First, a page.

I think Hobart must be dead by now. I can find no record of his death, but he’d be nearly 90 today and I can’t find him listed as an inmate in the Missouri Department of Corrections database.
Given how old the case is, and how Hobart was already in prison for life, I can understand that the police were reluctant to invest a lot of resources in this. But six children grew up with their mother, and it would be nice to know why, and where she is now.
In honor of Black History Month I’m profiling one African-American MP every day on this blog for the month of February. Today’s case is Joseph “JoeEd” Edwards, who disappeared from Vidalia, Louisiana on July 12, 1964, at the age of 25. (In the circumstances section of his NamUs page it says he was 21, but all other sources I can find list his age as 25.)
After his disappearance, they found his car abandoned behind a bowling alley, with bloodstains inside and a necktie, tied in the shape of a noose, draped over the steering wheel.
Because of the noose thing, and because JoeEd had dated white women, the prevailing theory is that he was killed by the Ku Klux Klan. The FBI have gotten tips to that end; some stories say he was covered in concrete and thrown in the Mississippi, others that he was skinned alive.
In any case, over 50 years after JoeEd’s disappearance, it’s likely that anyone who was involved in his case is dead now.
This week’s featured MP is Anna Francis Leatherwood, one of my older cases. She’s been missing for over 50 years. Anna disappeared from Sevierville in eastern Tennessee on May 20, 1966, at the age of 45. For reasons that should be obvious from the casefile, her husband is the prime suspect in her disappearance and presumed murder.
Ruth Egnoski is one of those cases where I have VERY little info, and now it seems what little I had is being thrown into doubt. NamUs’s profile for her, recently added, says she disappeared sometime in the fall of 1964. I’ve got the date as sometime in 1966.
I had a look at Newspapers.com and what I find there hasn’t helped at all. The archived issues of the Janesville Daily Gazette have ten mentions of a Ruth Egnoski between 1955 and 1964. Janesville, Wisconsin is just twenty miles from Delavan, Wisconsin, the town Ruth disappeared from; it’s quite likely this is the same Ruth. (Unless it’s her mother.)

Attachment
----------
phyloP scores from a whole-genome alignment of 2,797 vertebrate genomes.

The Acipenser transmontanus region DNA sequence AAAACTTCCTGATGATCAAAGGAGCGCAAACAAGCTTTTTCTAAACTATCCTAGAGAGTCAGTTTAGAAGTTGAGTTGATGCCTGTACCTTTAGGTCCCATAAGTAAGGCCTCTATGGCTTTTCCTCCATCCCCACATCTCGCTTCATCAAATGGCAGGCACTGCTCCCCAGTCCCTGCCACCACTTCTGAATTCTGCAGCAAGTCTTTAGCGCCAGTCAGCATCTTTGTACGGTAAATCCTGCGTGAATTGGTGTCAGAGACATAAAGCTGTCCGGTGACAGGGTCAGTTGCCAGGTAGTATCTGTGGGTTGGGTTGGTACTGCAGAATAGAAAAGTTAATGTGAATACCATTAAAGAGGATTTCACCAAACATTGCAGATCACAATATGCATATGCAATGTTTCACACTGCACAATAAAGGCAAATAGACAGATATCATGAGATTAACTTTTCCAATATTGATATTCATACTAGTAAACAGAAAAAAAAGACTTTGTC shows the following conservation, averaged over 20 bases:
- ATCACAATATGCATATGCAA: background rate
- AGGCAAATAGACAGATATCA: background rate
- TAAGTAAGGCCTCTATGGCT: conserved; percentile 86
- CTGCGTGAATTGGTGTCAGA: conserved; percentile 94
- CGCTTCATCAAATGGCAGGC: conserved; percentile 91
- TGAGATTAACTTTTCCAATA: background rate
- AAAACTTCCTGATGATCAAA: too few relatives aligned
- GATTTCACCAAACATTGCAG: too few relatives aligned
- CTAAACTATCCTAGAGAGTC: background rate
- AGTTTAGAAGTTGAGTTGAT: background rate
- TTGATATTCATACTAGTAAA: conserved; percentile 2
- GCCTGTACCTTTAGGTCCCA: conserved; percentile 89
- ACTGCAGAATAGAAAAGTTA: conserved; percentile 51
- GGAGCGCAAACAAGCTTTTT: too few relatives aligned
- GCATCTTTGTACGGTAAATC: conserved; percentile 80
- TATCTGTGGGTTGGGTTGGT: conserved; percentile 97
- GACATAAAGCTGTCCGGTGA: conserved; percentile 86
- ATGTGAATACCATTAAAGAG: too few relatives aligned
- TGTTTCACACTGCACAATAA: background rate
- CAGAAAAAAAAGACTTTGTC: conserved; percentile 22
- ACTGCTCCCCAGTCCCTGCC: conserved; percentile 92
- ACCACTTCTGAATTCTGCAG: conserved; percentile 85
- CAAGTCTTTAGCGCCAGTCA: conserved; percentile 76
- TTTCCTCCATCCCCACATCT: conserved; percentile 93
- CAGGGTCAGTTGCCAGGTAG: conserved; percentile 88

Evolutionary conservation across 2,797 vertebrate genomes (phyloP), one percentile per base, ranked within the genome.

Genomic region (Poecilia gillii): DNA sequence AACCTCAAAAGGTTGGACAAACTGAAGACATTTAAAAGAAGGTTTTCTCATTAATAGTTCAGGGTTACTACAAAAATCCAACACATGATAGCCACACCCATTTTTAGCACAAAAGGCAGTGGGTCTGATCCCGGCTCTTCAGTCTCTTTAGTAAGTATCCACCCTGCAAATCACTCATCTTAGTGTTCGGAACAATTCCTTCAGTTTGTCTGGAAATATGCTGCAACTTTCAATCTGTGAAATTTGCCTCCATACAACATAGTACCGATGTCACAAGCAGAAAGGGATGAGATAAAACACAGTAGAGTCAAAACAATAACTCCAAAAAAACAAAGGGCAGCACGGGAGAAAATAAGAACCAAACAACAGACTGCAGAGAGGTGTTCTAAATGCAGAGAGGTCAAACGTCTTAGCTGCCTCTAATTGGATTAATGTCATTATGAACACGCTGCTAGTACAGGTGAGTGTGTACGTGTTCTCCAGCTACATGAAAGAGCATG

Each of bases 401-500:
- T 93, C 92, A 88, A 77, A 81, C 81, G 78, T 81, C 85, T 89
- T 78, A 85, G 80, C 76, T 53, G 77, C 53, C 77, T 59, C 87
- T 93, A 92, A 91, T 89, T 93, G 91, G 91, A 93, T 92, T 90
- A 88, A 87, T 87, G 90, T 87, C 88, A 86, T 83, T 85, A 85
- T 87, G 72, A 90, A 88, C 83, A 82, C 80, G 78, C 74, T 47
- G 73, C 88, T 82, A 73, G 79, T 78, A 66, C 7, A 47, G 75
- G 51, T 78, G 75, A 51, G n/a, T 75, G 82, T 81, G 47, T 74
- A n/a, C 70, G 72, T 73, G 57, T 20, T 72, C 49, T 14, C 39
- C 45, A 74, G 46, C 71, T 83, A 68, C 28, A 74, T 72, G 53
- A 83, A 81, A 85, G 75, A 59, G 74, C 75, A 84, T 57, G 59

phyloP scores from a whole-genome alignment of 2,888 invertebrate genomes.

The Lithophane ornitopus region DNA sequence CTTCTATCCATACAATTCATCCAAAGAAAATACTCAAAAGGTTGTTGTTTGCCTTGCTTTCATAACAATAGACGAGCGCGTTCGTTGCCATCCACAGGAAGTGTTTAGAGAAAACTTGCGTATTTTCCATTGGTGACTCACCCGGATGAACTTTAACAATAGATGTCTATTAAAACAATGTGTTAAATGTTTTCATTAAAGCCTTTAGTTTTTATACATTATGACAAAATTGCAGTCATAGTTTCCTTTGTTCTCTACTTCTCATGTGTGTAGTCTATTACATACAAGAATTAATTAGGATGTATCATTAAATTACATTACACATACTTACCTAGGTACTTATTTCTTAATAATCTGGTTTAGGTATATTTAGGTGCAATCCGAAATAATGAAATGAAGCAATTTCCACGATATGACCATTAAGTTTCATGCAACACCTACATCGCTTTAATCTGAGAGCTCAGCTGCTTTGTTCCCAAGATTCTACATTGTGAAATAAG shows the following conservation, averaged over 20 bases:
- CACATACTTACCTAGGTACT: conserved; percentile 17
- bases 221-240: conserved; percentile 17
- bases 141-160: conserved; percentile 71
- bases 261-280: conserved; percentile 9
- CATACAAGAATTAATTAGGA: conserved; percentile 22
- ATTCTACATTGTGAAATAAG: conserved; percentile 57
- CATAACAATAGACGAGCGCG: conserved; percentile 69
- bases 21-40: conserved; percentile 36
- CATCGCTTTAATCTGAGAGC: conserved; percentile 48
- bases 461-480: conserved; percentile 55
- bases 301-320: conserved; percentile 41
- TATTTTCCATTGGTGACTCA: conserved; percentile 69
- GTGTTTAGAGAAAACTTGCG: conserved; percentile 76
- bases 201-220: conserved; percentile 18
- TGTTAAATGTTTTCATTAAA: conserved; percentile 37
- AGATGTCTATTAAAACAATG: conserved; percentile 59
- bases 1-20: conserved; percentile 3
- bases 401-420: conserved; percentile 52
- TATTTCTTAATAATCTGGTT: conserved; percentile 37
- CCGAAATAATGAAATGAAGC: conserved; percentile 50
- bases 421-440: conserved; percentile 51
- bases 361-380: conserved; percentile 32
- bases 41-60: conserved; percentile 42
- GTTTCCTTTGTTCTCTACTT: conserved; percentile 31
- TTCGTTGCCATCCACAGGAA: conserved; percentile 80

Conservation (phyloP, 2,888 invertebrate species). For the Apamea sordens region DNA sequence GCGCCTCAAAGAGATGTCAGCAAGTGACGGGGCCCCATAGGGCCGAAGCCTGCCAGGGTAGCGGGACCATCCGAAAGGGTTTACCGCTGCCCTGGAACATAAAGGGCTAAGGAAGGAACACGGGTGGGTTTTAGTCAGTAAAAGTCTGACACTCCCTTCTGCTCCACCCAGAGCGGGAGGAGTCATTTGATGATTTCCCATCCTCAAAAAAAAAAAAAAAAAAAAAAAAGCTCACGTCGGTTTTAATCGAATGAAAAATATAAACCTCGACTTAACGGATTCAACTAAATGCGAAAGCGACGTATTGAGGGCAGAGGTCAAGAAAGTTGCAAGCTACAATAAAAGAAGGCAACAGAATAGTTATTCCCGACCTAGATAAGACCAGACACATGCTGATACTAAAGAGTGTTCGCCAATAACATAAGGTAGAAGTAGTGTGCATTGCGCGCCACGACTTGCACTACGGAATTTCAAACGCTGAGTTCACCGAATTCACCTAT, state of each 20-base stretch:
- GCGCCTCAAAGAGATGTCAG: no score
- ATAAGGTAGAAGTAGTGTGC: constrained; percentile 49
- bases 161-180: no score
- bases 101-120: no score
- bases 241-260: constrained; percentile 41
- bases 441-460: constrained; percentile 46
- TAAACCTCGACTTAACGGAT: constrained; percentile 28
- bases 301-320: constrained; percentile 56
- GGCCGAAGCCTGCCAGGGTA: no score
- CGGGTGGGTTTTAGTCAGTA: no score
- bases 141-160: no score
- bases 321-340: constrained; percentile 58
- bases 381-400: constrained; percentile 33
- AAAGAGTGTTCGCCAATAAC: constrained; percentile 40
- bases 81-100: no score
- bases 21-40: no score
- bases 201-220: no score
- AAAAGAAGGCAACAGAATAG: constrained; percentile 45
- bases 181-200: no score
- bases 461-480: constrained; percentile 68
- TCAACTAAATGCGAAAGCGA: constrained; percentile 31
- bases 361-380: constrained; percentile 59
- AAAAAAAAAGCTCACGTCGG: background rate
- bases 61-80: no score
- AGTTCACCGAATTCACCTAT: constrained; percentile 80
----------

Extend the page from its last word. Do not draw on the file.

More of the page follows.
The newspaper’s August 21, 1964 issue has her name on the list of hospital admittances and calls her “Mrs. Ruth Egnoski.” Ruth would have been sixteen at the time, but in the 1960s it was common for girls that age to be married. Per the newspaper, on August 28, Ruth was released from the hospital. This is the last time she was mentioned in that newspaper. At least, it’s the last time she was mentioned in Newspapers.com’s archived issues of that newspaper, which isn’t exactly the same thing, yeah?
I know the people who write NamUs profiles utilize the same resources I do, and I have to wonder if the Newspapers.com mentions are the reason they list Ruth’s date of disappearance as sometime in the autumn of 1964. Yet this 2002 article gives the date of disappearance as 1966, and that’s what I had until now.
It’s possible nobody really remembers when she disappeared. It didn’t really attract any notice at the time — it was reported but the police didn’t investigate. Records get lost. People die. Memories fade.
I’ll update her casefile to reflect the uncertainty regarding the year. And I’ll add her middle name — Muriel. That’s all I was able to get from NamUs.
This week’s Flashback Friday case is Patricia Joan Chesher, aka Patty, a twelve-year-old girl who disappeared while selling raffle tickets door-to-door in Albuquerque, New Mexico on June 17, 1969.
There’s a lot to unpack here. The NCMEC classifies her as a runaway, but given her age and the passage of time, foul play seems more likely. There are a few persons of interest: a neighbor who bought one of the raffle tickets, her older sister’s boyfriend who had mental problems, a creepy uncle.
In any case, after 47 years I doubt this case can be solved.